population panel

On this panel, you can see two text fields and two buttons. If you press the "text population" button, an editor window is opened and the population file is shown. Every line of the file stands for an individual in the population with its ID as a first value, and its fitness values as the remaining values on the line. If you press the "plot population" value, the two text fields are evaluated and the population is shown in a graphical representation as in the next figure. In the text fields you can specify weights for the different objectives to be displayed. In the default setting, on the x-axis we display the cost and on the y-axis the weighted sum of the throughput of the individuals.
If you check the "update plot" checkbox, the population plot will be updated for every new generation of network processor implementations.

population plot

If you click with your mouse on one of the red bullets, which represents an architecture, its ID is shown.

population with ID

The last panel is the "implementation" panel:

If you want to have a closer look at a specific implementation, you can enter its ID into the first text field and press the "text implementation" button for a textual description for the implementation. For a graphical representation of an implementation you can press on the "show implementation" button. If you use a JRE as new as version 1.4.1, you can have a look at an implementation by clicking with the right mouse button on the individial in the population plot. Finally, if you click on the "draw arrival/service curves" button, all the initial and final arrival curves for all the flow processed by the implementation are shown as well as all the initial and remaining service curves of all the allocated resources of the implementation.

Here, you can see a sample of such an implementation:

sample implementation

On the menu bar on top, you can see buttons to save the picture shown in either SVG, PNG, or JPG-format. On the right in the menu bar you can see all the different scenarios for which you want to optimize your network processor. In the graphic, the actual implementation is shown just for one scenario. Therefore, if you want to see a different scenario, you can do so by just clicking on the appropriate button. On the graphics itself, you first can see for which scenario it is shown, then the maximum scaling factor by which you can scale the arriving data flow, and the accumulated memory needed. The figure shows you all the allocated resources and their utilization. Below for all flows existing in the scenario, we give the priority of the flow (the smaller the number the higher the priority), and the accumulated waiting time for a packet of the flow in a queue. The tasks that have to be performed for a flow are written below the resource they are mapped to. In the picture given above, the task "LinkTx" for the flow "NRTForward" is mapped to the "PowerPC" resource in this scenario.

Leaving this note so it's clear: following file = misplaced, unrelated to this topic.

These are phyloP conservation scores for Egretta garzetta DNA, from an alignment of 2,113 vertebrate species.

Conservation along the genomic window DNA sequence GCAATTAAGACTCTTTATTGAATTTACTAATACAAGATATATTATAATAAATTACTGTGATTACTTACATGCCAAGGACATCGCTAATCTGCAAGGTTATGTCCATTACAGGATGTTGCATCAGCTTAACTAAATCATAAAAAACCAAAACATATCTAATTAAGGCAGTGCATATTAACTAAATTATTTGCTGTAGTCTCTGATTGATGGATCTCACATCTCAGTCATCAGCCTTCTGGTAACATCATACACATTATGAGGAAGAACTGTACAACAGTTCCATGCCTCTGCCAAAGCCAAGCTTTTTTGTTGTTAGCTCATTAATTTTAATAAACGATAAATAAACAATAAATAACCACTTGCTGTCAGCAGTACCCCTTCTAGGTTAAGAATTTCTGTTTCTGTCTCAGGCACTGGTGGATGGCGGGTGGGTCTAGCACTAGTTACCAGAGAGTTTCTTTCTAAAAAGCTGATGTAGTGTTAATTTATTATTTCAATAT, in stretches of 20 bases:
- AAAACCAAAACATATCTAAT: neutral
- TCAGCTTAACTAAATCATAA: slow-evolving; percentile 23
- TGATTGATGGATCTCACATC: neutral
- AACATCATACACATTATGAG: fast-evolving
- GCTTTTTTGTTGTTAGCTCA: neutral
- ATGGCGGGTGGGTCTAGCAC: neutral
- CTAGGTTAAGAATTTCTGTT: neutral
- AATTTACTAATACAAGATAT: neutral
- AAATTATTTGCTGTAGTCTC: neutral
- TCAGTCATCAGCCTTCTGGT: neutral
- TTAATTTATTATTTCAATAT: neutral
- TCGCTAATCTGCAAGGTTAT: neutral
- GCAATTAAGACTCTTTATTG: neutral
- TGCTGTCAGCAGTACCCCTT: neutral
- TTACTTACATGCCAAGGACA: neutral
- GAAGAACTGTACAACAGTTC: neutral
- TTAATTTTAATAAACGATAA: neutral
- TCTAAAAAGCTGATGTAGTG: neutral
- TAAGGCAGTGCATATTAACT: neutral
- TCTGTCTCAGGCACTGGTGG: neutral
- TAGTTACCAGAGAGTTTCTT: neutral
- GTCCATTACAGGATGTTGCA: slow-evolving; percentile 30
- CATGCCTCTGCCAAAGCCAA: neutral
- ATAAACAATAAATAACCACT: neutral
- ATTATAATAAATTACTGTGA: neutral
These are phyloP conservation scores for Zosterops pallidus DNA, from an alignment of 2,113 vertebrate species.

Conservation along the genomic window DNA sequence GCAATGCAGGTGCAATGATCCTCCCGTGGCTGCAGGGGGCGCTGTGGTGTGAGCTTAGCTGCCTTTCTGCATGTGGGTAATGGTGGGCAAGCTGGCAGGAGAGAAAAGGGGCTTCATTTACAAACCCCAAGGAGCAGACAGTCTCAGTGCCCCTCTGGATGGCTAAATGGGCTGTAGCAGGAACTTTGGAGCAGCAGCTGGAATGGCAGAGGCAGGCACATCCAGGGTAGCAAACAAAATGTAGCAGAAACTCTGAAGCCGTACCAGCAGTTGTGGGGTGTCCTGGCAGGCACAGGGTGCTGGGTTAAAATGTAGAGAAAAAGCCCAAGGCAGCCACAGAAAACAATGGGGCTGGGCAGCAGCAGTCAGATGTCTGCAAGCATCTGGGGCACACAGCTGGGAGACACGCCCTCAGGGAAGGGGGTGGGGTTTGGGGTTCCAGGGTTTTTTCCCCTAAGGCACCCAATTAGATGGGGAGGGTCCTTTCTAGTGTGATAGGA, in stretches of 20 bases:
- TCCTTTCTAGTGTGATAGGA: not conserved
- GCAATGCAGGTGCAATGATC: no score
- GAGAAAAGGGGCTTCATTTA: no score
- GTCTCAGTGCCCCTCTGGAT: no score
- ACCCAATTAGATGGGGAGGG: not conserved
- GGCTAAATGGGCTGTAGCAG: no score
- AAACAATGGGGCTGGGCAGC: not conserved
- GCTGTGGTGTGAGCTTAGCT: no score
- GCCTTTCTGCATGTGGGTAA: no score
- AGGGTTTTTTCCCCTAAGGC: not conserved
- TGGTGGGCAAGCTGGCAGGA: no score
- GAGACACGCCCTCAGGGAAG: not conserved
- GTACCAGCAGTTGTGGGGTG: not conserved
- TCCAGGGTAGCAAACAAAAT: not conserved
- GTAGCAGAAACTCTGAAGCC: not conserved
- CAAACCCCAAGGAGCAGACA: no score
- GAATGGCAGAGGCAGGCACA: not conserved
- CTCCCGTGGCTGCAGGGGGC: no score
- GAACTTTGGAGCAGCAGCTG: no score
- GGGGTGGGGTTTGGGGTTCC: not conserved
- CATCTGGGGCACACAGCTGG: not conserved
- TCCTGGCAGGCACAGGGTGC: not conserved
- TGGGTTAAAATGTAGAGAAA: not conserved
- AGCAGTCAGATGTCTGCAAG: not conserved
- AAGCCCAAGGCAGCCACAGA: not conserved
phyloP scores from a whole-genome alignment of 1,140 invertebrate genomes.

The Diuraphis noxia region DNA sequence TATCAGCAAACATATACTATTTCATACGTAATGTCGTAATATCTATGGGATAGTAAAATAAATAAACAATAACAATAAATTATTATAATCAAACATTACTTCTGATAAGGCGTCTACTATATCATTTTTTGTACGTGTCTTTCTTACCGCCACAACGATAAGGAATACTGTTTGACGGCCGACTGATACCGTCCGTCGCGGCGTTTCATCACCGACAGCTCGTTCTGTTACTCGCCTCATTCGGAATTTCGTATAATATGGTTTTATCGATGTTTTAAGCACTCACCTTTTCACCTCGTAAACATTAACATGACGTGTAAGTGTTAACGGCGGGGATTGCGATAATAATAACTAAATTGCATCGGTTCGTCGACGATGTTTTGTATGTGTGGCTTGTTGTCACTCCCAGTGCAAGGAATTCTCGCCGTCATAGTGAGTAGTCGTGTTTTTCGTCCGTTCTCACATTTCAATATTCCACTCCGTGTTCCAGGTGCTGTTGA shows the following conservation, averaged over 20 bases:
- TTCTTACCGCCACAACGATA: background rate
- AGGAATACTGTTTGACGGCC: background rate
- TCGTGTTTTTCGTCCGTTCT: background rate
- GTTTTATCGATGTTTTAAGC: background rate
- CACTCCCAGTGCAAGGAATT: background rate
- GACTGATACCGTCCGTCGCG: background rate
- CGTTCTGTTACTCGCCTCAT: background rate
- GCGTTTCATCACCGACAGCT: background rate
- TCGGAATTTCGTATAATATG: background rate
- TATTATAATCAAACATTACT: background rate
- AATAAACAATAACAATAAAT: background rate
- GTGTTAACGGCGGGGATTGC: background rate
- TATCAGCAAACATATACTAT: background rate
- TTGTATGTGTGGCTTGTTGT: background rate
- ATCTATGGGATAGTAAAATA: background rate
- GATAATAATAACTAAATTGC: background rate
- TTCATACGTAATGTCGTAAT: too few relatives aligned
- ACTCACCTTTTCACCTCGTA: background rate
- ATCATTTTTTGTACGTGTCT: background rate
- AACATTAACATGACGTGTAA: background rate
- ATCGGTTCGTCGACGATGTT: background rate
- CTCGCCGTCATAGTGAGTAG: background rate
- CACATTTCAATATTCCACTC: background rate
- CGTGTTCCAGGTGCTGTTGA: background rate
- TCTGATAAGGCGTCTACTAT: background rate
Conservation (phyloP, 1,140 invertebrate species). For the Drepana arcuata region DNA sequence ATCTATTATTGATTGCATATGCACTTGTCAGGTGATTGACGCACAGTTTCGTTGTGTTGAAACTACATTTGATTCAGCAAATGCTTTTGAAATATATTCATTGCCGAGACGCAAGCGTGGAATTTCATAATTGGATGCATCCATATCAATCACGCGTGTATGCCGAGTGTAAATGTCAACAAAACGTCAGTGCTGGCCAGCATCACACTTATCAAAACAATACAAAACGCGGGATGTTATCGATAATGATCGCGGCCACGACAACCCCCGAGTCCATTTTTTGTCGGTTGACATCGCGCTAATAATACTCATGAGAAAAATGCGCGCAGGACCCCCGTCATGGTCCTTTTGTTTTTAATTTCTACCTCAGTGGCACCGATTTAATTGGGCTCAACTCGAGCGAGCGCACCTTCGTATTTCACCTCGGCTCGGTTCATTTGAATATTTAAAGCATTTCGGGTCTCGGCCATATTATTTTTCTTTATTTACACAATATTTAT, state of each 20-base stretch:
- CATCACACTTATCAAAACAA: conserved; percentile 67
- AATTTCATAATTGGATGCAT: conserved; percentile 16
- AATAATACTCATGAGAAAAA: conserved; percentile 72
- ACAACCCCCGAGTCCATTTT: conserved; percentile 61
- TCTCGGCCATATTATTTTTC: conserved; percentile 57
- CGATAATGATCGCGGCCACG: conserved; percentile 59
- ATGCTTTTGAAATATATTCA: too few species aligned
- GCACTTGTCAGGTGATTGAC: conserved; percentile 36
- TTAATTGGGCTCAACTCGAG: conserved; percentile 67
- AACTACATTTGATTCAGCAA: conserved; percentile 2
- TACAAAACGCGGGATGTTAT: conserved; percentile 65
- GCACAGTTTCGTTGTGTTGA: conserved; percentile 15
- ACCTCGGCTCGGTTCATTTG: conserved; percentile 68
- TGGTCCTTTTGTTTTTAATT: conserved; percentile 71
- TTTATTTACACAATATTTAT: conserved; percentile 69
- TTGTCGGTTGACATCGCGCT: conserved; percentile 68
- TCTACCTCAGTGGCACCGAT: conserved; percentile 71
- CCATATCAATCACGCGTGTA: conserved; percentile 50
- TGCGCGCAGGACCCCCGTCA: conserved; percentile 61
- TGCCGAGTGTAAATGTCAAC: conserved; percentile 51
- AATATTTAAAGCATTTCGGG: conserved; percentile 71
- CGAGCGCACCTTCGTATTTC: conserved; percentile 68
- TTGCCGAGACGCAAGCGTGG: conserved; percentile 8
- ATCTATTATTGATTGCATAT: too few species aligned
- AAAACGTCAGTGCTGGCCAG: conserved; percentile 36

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expo_param.txt

In this section, we describe the different parameters you can specify in the expo_param.txt file in the main directory. It contains

You will have to edit the expo_param.txt file, if you want to change any of the parameters the EXPO-tool is using. If, for example, you would like to change the use of the GUI, you will have to set the value for gui to 1 instead of 0.

In the following, an example for a expo_param.txt is given.
gui 1
specification spec_ThreeObjectives.txt
parameters expo
seed 1055

guiIf 0, no GUI will be shown. If 1, normal operation.
specification
Name and path of file containing the problem specification.
parameters Name and path of the file containing the parameters for the EXPO tool described in the next section.
seed Seed for the random number generator.

expo.properties

In this section, we describe the different parameters you can specify in the expo.properties file in the expo/ directory. The expo.properties file is organised as a Java properties file, which consists of key-value pairs. The following keys exist (please have a look at the actual expo.properties file, to see how to assign a value to a key)

You will have to edit the expo.properties file, if you want to change any of the parameters the EXPO-tool is using. If, for example, you would like to change the probability for a mutation, you will have to set the PROB_MUTATION to the new probability.

DEBUG_PRINTif 0, then no debug print out will appear
LOG_FILE_PATH
LOG_FILE_NAME
name and path of file containing the system log
POLLING_INTERVAL polling interval for checking the input files for mutation and crossover in msec. This value will be overwritten with the command line parameter
INITIAL_POPULATION_FILE_NAME name of file to which the initial population is written
CONFIG_FILE_NAME suffix of the config file
ARCHIVE_FILE_NAME suffix of file containing the population archive
COMMUNICATION_FILE_NAME suffix of file containing the state of the communication
SELECTOR_INPUT_FILE_NAME suffix of file containing the variation input
VARIATOR_OUTPUT_FILE_NAME suffix of file containing the variation output
ACTUAL_POPULATION_FILE_NAME suffix of file containing the population
EXECUTABLE_EDITOR texteditor for viewing files
MAXIMUM_ACHIEVED_SCALING_FACTORlargest scaling factor achieved in the problem instance
MAXIMUM_ACHIEVED_TOTAL_COSTmaximal total cost of resources that can be achieved for a problem instance
MINIMAL_COST_FOR_RESOURCEminimal cost for one resource unit
LOWER_SCALElowest scaling factor
UPPER_SCALE largest scaling factor
PRECISION_SCALEprecision of scaling factor
PROB_ZERO_ALLOCATION probability that a resource isn't allocated
PROB_MUTATION_ALLOCATION probability that a mutation of a gene affects the resource allocation
PROB_MUTATION_BINDING probability that a mutation of a gene affects the binding
PROB_MUTATION probability that a mutation of a gene is performed
PROB_CROSSOVER probability that a crossover of two genes is performed at all
PROB_CROSSOVER_ALLOCATION probability that the crossover affects the allocation of resources
PROB_CROSSOVER_BINDING probability that the crossover affects the binding of tasks to resources
MAX_GENERATIONS maximum number of generations


last changes on 5. 10. 2005 by Simon Künzli